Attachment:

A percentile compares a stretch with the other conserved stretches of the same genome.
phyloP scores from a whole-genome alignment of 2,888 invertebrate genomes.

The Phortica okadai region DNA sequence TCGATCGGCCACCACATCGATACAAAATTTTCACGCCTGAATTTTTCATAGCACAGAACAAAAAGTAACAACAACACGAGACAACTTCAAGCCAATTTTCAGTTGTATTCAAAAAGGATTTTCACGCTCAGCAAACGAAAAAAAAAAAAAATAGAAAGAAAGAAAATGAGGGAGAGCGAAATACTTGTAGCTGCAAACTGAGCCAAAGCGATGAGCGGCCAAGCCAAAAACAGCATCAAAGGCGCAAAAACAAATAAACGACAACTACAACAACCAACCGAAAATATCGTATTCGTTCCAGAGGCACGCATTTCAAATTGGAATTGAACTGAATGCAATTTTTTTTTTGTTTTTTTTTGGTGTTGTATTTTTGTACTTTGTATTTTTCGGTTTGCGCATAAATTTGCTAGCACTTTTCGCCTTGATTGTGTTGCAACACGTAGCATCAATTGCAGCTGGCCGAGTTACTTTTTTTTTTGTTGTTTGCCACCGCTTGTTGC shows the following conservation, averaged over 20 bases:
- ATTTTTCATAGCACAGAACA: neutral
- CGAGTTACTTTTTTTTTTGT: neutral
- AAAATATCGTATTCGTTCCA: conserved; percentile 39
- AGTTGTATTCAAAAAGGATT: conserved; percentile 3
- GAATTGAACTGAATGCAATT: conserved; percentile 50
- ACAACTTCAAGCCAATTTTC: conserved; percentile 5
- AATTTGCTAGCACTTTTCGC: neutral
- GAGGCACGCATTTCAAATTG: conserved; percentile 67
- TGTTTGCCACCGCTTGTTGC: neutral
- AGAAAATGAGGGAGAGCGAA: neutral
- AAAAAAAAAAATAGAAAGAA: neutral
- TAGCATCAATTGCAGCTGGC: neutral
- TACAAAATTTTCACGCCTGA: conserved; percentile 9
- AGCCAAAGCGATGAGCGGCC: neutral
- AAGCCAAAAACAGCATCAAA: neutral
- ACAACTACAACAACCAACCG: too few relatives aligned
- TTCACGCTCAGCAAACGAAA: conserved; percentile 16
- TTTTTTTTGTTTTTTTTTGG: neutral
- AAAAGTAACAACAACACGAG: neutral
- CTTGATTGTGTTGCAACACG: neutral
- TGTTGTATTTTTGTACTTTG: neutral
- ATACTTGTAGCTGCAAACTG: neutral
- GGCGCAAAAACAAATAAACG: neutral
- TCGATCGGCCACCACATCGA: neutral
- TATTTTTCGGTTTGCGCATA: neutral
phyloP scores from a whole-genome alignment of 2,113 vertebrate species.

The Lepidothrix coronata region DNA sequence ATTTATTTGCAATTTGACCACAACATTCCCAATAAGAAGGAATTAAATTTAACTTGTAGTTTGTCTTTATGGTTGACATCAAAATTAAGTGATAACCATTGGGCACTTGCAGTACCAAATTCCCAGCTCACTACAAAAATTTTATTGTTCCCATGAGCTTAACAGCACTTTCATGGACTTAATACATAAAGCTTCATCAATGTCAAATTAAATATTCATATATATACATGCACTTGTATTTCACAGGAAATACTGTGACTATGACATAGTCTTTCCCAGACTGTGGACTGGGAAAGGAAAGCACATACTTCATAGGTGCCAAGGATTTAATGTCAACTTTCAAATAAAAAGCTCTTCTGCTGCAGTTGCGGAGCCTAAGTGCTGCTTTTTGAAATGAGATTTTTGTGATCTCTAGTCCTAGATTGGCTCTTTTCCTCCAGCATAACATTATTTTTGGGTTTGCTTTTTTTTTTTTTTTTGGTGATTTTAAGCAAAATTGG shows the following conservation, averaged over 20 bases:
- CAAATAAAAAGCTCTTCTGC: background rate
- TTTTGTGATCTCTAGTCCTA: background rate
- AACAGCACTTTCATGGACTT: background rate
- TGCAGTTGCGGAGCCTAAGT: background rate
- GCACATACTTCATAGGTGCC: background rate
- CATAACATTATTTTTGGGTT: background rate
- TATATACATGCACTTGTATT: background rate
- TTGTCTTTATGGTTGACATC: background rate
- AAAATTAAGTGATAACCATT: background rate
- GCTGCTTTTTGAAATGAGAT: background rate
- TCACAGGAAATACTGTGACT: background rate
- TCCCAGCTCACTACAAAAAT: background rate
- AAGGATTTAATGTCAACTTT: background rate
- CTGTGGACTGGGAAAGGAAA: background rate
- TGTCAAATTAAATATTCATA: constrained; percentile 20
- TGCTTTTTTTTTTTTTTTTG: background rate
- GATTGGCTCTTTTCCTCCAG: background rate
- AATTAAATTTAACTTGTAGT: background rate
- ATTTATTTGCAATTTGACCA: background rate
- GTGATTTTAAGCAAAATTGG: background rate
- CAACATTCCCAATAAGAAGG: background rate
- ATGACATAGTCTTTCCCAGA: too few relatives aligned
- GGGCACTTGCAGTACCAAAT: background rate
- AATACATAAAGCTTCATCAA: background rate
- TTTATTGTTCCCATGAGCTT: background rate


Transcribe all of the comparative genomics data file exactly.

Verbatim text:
A percentile compares a stretch with the other conserved stretches of the same genome.
phyloP scores from a whole-genome alignment of 2,888 invertebrate genomes.

The Phortica okadai region DNA sequence TCGATCGGCCACCACATCGATACAAAATTTTCACGCCTGAATTTTTCATAGCACAGAACAAAAAGTAACAACAACACGAGACAACTTCAAGCCAATTTTCAGTTGTATTCAAAAAGGATTTTCACGCTCAGCAAACGAAAAAAAAAAAAAATAGAAAGAAAGAAAATGAGGGAGAGCGAAATACTTGTAGCTGCAAACTGAGCCAAAGCGATGAGCGGCCAAGCCAAAAACAGCATCAAAGGCGCAAAAACAAATAAACGACAACTACAACAACCAACCGAAAATATCGTATTCGTTCCAGAGGCACGCATTTCAAATTGGAATTGAACTGAATGCAATTTTTTTTTTGTTTTTTTTTGGTGTTGTATTTTTGTACTTTGTATTTTTCGGTTTGCGCATAAATTTGCTAGCACTTTTCGCCTTGATTGTGTTGCAACACGTAGCATCAATTGCAGCTGGCCGAGTTACTTTTTTTTTTGTTGTTTGCCACCGCTTGTTGC shows the following conservation, averaged over 20 bases:
- ATTTTTCATAGCACAGAACA: neutral
- CGAGTTACTTTTTTTTTTGT: neutral
- AAAATATCGTATTCGTTCCA: conserved; percentile 39
- AGTTGTATTCAAAAAGGATT: conserved; percentile 3
- GAATTGAACTGAATGCAATT: conserved; percentile 50
- ACAACTTCAAGCCAATTTTC: conserved; percentile 5
- AATTTGCTAGCACTTTTCGC: neutral
- GAGGCACGCATTTCAAATTG: conserved; percentile 67
- TGTTTGCCACCGCTTGTTGC: neutral
- AGAAAATGAGGGAGAGCGAA: neutral
- AAAAAAAAAAATAGAAAGAA: neutral
- TAGCATCAATTGCAGCTGGC: neutral
- TACAAAATTTTCACGCCTGA: conserved; percentile 9
- AGCCAAAGCGATGAGCGGCC: neutral
- AAGCCAAAAACAGCATCAAA: neutral
- ACAACTACAACAACCAACCG: too few relatives aligned
- TTCACGCTCAGCAAACGAAA: conserved; percentile 16
- TTTTTTTTGTTTTTTTTTGG: neutral
- AAAAGTAACAACAACACGAG: neutral
- CTTGATTGTGTTGCAACACG: neutral
- TGTTGTATTTTTGTACTTTG: neutral
- ATACTTGTAGCTGCAAACTG: neutral
- GGCGCAAAAACAAATAAACG: neutral
- TCGATCGGCCACCACATCGA: neutral
- TATTTTTCGGTTTGCGCATA: neutral
phyloP scores from a whole-genome alignment of 2,113 vertebrate species.

The Lepidothrix coronata region DNA sequence ATTTATTTGCAATTTGACCACAACATTCCCAATAAGAAGGAATTAAATTTAACTTGTAGTTTGTCTTTATGGTTGACATCAAAATTAAGTGATAACCATTGGGCACTTGCAGTACCAAATTCCCAGCTCACTACAAAAATTTTATTGTTCCCATGAGCTTAACAGCACTTTCATGGACTTAATACATAAAGCTTCATCAATGTCAAATTAAATATTCATATATATACATGCACTTGTATTTCACAGGAAATACTGTGACTATGACATAGTCTTTCCCAGACTGTGGACTGGGAAAGGAAAGCACATACTTCATAGGTGCCAAGGATTTAATGTCAACTTTCAAATAAAAAGCTCTTCTGCTGCAGTTGCGGAGCCTAAGTGCTGCTTTTTGAAATGAGATTTTTGTGATCTCTAGTCCTAGATTGGCTCTTTTCCTCCAGCATAACATTATTTTTGGGTTTGCTTTTTTTTTTTTTTTTGGTGATTTTAAGCAAAATTGG shows the following conservation, averaged over 20 bases:
- CAAATAAAAAGCTCTTCTGC: background rate
- TTTTGTGATCTCTAGTCCTA: background rate
- AACAGCACTTTCATGGACTT: background rate
- TGCAGTTGCGGAGCCTAAGT: background rate
- GCACATACTTCATAGGTGCC: background rate
- CATAACATTATTTTTGGGTT: background rate
- TATATACATGCACTTGTATT: background rate
- TTGTCTTTATGGTTGACATC: background rate
- AAAATTAAGTGATAACCATT: background rate
- GCTGCTTTTTGAAATGAGAT: background rate
- TCACAGGAAATACTGTGACT: background rate
- TCCCAGCTCACTACAAAAAT: background rate
- AAGGATTTAATGTCAACTTT: background rate
- CTGTGGACTGGGAAAGGAAA: background rate
- TGTCAAATTAAATATTCATA: constrained; percentile 20
- TGCTTTTTTTTTTTTTTTTG: background rate
- GATTGGCTCTTTTCCTCCAG: background rate
- AATTAAATTTAACTTGTAGT: background rate
- ATTTATTTGCAATTTGACCA: background rate
- GTGATTTTAAGCAAAATTGG: background rate
- CAACATTCCCAATAAGAAGG: background rate
- ATGACATAGTCTTTCCCAGA: too few relatives aligned
- GGGCACTTGCAGTACCAAAT: background rate
- AATACATAAAGCTTCATCAA: background rate
- TTTATTGTTCCCATGAGCTT: background rate